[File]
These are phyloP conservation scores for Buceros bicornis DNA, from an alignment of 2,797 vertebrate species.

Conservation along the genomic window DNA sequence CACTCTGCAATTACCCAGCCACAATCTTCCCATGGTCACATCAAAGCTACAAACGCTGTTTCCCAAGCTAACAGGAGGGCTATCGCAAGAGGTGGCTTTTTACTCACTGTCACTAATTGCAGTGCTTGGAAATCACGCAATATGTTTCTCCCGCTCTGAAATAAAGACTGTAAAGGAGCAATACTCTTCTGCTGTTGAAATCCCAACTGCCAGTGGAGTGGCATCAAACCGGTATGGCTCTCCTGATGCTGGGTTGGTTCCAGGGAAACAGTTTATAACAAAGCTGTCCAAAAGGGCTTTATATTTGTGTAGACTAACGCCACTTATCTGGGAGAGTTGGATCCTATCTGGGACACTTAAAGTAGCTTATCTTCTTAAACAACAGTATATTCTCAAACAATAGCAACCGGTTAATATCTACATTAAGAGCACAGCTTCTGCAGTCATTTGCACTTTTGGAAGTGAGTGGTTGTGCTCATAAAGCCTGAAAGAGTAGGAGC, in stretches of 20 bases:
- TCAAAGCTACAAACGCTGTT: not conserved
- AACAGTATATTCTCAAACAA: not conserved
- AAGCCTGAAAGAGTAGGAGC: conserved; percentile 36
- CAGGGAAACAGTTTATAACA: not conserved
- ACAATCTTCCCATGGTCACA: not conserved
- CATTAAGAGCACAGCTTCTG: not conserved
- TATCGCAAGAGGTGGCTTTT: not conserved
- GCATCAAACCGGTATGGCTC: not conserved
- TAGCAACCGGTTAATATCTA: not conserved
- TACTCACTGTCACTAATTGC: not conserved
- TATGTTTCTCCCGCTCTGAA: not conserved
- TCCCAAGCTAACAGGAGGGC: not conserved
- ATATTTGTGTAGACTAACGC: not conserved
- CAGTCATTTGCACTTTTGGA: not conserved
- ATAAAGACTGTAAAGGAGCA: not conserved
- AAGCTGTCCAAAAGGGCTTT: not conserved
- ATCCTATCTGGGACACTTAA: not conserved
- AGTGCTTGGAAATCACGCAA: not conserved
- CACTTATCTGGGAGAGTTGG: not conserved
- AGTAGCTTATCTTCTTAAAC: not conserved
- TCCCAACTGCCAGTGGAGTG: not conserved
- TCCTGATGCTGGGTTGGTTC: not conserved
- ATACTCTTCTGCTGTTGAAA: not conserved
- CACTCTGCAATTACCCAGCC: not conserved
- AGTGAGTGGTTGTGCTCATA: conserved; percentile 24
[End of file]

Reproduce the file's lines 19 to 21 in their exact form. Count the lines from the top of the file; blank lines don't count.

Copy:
- ATCCTATCTGGGACACTTAA: not conserved
- AGTGCTTGGAAATCACGCAA: not conserved
- CACTTATCTGGGAGAGTTGG: not conserved